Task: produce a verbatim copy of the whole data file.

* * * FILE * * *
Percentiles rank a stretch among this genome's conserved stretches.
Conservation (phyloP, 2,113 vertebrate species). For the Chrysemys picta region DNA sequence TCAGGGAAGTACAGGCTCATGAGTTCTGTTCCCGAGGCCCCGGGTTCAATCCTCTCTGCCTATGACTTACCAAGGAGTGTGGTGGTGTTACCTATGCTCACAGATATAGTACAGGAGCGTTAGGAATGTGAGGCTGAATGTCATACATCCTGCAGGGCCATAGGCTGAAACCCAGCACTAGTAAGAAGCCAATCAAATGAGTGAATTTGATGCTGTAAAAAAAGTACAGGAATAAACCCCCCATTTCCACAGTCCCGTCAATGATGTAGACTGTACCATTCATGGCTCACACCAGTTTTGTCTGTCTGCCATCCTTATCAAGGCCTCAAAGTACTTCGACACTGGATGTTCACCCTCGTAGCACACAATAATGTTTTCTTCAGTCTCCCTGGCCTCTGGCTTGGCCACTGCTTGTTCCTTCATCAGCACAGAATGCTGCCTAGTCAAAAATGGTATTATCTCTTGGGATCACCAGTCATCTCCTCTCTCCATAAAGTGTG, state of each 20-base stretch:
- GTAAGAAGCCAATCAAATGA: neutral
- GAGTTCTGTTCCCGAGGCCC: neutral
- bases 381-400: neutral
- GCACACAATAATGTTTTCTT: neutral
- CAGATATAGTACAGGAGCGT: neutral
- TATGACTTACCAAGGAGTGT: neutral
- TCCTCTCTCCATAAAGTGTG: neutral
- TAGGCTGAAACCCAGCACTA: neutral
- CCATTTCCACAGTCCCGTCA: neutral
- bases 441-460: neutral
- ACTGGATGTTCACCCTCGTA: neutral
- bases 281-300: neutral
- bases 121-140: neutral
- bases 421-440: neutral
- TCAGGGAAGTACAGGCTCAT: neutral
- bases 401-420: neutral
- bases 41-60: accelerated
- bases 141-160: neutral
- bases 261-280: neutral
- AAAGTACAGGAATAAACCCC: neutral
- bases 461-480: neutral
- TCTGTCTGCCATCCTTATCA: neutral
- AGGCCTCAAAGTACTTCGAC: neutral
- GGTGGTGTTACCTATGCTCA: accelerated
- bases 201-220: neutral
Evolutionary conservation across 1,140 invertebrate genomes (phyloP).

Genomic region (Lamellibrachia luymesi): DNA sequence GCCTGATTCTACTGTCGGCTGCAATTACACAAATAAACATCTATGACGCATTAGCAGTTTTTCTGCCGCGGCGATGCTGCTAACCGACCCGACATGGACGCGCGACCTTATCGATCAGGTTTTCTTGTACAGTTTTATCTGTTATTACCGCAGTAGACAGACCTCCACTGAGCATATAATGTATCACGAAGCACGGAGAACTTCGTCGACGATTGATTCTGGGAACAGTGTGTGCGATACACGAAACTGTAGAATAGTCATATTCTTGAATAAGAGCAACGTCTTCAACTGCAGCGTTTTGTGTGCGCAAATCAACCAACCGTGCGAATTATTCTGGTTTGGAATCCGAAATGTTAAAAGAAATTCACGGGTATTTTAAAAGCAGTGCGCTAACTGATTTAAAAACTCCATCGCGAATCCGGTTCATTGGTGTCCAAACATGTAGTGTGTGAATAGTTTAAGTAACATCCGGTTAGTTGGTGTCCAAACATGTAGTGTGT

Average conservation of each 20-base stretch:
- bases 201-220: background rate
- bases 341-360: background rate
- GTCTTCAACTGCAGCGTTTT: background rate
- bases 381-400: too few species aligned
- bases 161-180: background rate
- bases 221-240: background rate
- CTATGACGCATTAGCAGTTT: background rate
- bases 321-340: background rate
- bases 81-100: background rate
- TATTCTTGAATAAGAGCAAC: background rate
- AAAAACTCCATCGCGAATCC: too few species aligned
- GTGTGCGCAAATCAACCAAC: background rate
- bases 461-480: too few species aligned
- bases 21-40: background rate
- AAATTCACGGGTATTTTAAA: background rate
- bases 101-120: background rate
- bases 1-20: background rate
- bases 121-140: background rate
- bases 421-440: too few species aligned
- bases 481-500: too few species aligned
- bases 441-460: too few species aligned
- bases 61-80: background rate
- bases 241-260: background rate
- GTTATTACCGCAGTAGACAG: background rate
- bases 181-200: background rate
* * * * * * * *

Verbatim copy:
Percentiles rank a stretch among this genome's conserved stretches.
Conservation (phyloP, 2,113 vertebrate species). For the Chrysemys picta region DNA sequence TCAGGGAAGTACAGGCTCATGAGTTCTGTTCCCGAGGCCCCGGGTTCAATCCTCTCTGCCTATGACTTACCAAGGAGTGTGGTGGTGTTACCTATGCTCACAGATATAGTACAGGAGCGTTAGGAATGTGAGGCTGAATGTCATACATCCTGCAGGGCCATAGGCTGAAACCCAGCACTAGTAAGAAGCCAATCAAATGAGTGAATTTGATGCTGTAAAAAAAGTACAGGAATAAACCCCCCATTTCCACAGTCCCGTCAATGATGTAGACTGTACCATTCATGGCTCACACCAGTTTTGTCTGTCTGCCATCCTTATCAAGGCCTCAAAGTACTTCGACACTGGATGTTCACCCTCGTAGCACACAATAATGTTTTCTTCAGTCTCCCTGGCCTCTGGCTTGGCCACTGCTTGTTCCTTCATCAGCACAGAATGCTGCCTAGTCAAAAATGGTATTATCTCTTGGGATCACCAGTCATCTCCTCTCTCCATAAAGTGTG, state of each 20-base stretch:
- GTAAGAAGCCAATCAAATGA: neutral
- GAGTTCTGTTCCCGAGGCCC: neutral
- bases 381-400: neutral
- GCACACAATAATGTTTTCTT: neutral
- CAGATATAGTACAGGAGCGT: neutral
- TATGACTTACCAAGGAGTGT: neutral
- TCCTCTCTCCATAAAGTGTG: neutral
- TAGGCTGAAACCCAGCACTA: neutral
- CCATTTCCACAGTCCCGTCA: neutral
- bases 441-460: neutral
- ACTGGATGTTCACCCTCGTA: neutral
- bases 281-300: neutral
- bases 121-140: neutral
- bases 421-440: neutral
- TCAGGGAAGTACAGGCTCAT: neutral
- bases 401-420: neutral
- bases 41-60: accelerated
- bases 141-160: neutral
- bases 261-280: neutral
- AAAGTACAGGAATAAACCCC: neutral
- bases 461-480: neutral
- TCTGTCTGCCATCCTTATCA: neutral
- AGGCCTCAAAGTACTTCGAC: neutral
- GGTGGTGTTACCTATGCTCA: accelerated
- bases 201-220: neutral
Evolutionary conservation across 1,140 invertebrate genomes (phyloP).

Genomic region (Lamellibrachia luymesi): DNA sequence GCCTGATTCTACTGTCGGCTGCAATTACACAAATAAACATCTATGACGCATTAGCAGTTTTTCTGCCGCGGCGATGCTGCTAACCGACCCGACATGGACGCGCGACCTTATCGATCAGGTTTTCTTGTACAGTTTTATCTGTTATTACCGCAGTAGACAGACCTCCACTGAGCATATAATGTATCACGAAGCACGGAGAACTTCGTCGACGATTGATTCTGGGAACAGTGTGTGCGATACACGAAACTGTAGAATAGTCATATTCTTGAATAAGAGCAACGTCTTCAACTGCAGCGTTTTGTGTGCGCAAATCAACCAACCGTGCGAATTATTCTGGTTTGGAATCCGAAATGTTAAAAGAAATTCACGGGTATTTTAAAAGCAGTGCGCTAACTGATTTAAAAACTCCATCGCGAATCCGGTTCATTGGTGTCCAAACATGTAGTGTGTGAATAGTTTAAGTAACATCCGGTTAGTTGGTGTCCAAACATGTAGTGTGT

Average conservation of each 20-base stretch:
- bases 201-220: background rate
- bases 341-360: background rate
- GTCTTCAACTGCAGCGTTTT: background rate
- bases 381-400: too few species aligned
- bases 161-180: background rate
- bases 221-240: background rate
- CTATGACGCATTAGCAGTTT: background rate
- bases 321-340: background rate
- bases 81-100: background rate
- TATTCTTGAATAAGAGCAAC: background rate
- AAAAACTCCATCGCGAATCC: too few species aligned
- GTGTGCGCAAATCAACCAAC: background rate
- bases 461-480: too few species aligned
- bases 21-40: background rate
- AAATTCACGGGTATTTTAAA: background rate
- bases 101-120: background rate
- bases 1-20: background rate
- bases 121-140: background rate
- bases 421-440: too few species aligned
- bases 481-500: too few species aligned
- bases 441-460: too few species aligned
- bases 61-80: background rate
- bases 241-260: background rate
- GTTATTACCGCAGTAGACAG: background rate
- bases 181-200: background rate